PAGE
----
‘We place the right person who is going to do the right job with the right skills,’ she says. ‘Recruitment is about so much more than putting a body into a job. You have to check each candidate’s background carefully and make sure that their skills and their personality match up to the job that is required of them. We try to do it the right way. We fill every assignment – no matter how small or big – with passion.’

Clients that have appreciated Olwethu’s service include some big names like Tracker, SABC, Total and SITA Incorporated. It’s an impressive list and one that speaks volumes of the hard work that Bontle has put into the business. The majority of clients, she says, have been won ‘the traditional recruitment way’ that is by cold calling, setting up an appointment and convincing people face-to-face to give Olwethu a try.

As her reputation has grown, the referrals have also started to come in. Now people call her for business which is a highly satisfactory state of affairs. Now, although Bontle reports that the current list of clients is keeping them busy, she wants to grow the business – potentially doubling it in size – over the next year or two.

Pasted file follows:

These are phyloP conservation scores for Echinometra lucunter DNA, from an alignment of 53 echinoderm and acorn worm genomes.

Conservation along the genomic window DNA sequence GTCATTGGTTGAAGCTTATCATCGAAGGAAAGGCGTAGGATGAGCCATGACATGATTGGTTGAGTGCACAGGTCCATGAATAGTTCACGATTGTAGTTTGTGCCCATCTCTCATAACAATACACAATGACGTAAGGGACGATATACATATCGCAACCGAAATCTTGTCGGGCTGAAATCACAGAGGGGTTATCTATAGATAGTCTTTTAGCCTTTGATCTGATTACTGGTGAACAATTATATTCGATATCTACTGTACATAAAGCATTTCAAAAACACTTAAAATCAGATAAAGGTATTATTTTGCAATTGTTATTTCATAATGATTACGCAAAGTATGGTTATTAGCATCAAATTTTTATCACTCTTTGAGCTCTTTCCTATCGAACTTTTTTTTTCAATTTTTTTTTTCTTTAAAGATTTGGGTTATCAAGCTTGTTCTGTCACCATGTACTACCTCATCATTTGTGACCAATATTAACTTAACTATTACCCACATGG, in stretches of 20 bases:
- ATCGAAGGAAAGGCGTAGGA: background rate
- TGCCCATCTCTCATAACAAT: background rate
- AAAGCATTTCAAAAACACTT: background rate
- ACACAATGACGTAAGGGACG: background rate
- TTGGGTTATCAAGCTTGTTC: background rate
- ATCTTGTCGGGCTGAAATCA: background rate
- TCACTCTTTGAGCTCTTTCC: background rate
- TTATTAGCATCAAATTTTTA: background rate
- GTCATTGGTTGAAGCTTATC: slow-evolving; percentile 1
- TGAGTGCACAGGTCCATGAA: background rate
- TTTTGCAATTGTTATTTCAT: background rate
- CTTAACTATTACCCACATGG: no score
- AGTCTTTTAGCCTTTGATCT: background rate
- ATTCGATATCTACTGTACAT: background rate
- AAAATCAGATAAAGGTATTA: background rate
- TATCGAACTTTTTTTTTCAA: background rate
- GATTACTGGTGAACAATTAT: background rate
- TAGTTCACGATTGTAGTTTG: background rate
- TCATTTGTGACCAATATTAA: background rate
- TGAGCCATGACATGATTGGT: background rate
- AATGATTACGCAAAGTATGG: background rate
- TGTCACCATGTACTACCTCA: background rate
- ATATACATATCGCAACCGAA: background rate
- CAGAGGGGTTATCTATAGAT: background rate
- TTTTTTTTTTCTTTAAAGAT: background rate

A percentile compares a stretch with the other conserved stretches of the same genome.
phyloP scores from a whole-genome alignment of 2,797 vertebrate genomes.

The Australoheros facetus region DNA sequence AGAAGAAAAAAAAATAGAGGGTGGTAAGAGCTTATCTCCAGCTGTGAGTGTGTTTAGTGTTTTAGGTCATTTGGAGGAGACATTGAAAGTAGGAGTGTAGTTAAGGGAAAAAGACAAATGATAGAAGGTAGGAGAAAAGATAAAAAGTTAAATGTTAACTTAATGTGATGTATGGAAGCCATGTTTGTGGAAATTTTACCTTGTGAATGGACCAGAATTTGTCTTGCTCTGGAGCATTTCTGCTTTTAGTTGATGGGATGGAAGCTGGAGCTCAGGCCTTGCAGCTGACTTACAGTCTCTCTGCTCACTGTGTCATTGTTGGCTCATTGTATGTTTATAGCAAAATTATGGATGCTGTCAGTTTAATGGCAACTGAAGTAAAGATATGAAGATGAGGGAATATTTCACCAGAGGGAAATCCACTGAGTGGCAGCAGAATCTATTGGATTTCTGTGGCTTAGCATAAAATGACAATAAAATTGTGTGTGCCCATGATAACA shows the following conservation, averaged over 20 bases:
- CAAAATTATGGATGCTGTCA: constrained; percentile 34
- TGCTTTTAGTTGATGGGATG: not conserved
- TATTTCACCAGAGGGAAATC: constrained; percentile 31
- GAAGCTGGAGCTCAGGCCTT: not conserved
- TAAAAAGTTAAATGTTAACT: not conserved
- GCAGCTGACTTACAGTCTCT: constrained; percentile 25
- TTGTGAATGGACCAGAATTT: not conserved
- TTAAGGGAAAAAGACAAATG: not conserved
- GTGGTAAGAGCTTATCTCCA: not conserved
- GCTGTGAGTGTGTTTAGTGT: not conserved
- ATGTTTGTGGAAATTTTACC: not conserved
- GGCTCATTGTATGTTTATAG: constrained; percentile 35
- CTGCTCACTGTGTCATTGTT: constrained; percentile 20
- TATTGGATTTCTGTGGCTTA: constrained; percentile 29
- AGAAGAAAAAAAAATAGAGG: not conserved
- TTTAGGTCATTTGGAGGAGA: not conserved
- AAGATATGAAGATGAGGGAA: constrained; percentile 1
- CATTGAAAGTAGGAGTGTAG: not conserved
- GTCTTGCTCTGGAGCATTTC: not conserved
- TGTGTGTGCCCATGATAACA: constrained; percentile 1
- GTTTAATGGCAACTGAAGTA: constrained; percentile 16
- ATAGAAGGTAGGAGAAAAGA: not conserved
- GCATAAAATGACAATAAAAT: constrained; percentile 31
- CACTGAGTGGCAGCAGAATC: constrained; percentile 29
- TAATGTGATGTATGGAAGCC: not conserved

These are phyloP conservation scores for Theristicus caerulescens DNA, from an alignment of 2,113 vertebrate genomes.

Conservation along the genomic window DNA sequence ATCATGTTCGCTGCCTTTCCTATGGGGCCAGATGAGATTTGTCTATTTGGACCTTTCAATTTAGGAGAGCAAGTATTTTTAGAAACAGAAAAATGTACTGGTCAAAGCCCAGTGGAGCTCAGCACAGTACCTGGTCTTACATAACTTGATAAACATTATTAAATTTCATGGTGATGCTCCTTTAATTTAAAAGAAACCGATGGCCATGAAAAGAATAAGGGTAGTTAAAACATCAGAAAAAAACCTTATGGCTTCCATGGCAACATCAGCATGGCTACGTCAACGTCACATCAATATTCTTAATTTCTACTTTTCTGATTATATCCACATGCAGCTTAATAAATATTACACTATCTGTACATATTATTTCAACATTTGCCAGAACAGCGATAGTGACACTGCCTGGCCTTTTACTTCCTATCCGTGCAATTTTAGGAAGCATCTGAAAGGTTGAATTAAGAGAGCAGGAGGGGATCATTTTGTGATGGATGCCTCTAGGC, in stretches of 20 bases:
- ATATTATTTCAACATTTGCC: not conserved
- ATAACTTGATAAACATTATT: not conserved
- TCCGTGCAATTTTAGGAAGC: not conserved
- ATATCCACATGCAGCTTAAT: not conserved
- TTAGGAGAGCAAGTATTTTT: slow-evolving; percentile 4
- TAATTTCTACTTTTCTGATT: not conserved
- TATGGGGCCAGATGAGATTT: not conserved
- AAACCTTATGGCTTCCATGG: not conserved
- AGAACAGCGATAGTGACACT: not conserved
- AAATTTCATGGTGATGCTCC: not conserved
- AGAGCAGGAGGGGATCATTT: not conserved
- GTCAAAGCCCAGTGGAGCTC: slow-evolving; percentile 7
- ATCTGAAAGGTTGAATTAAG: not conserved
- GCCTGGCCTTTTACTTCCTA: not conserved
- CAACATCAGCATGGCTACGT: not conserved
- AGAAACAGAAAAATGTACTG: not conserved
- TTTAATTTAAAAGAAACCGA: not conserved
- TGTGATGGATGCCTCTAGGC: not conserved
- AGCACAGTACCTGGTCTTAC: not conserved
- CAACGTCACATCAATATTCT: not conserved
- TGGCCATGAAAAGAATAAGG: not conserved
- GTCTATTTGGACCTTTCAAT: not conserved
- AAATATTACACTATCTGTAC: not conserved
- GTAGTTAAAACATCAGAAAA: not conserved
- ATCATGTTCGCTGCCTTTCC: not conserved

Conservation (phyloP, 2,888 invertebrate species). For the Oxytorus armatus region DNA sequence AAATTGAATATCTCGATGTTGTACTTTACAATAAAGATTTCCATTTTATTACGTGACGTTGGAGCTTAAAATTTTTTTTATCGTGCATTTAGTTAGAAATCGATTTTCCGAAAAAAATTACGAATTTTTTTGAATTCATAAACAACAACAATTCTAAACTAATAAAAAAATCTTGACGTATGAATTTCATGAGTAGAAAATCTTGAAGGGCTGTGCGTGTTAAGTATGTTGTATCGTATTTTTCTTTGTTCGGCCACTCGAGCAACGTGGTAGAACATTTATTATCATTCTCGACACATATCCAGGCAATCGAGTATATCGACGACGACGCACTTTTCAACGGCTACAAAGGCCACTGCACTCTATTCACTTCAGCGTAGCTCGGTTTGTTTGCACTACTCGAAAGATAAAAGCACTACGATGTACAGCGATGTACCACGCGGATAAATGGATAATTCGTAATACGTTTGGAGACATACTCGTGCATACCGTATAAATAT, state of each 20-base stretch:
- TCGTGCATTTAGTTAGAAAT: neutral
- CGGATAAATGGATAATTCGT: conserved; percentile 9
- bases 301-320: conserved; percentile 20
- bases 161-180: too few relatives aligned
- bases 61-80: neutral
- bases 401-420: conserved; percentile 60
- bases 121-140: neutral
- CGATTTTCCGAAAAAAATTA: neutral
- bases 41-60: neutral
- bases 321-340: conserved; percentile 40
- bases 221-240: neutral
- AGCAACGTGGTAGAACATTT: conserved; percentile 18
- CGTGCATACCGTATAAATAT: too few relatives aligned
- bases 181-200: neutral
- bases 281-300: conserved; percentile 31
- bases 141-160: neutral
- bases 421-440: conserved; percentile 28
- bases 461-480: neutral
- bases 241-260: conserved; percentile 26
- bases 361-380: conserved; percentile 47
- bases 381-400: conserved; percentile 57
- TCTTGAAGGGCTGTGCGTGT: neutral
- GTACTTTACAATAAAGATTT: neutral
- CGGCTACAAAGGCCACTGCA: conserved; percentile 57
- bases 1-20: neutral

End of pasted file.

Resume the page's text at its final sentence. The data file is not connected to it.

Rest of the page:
‘When I started the business I told myself that I would just take in a small number of clients – but the way things are happening I am not being allowed to stay in my comfort zone,’ she says.

Part of moving out of her comfort zone will include moving her HQ to offices in the Johannesburg CBD – although she says that she will also keep the Soweto office open as it has become part of the brand of the company.

The move to Johannesburg will facilitate easier access to clients – but also easier access to personnel. Currently, when Olwethu wants to do interviews with job seekers they have to hire a boardroom in the city at considerable expense because not everybody wants to make the trek to Soweto.

As the business expands and takes on a life of its own, Bontle is also finding she is able to spend a little more time with her son. As a single mother, balancing the challenges of running a business with brining up her child can be tough.

‘Now that I have people working with me it’s much better,’ she says, ‘but I am a Proverbs 31 woman in that I need to be able to inhabit many different roles.’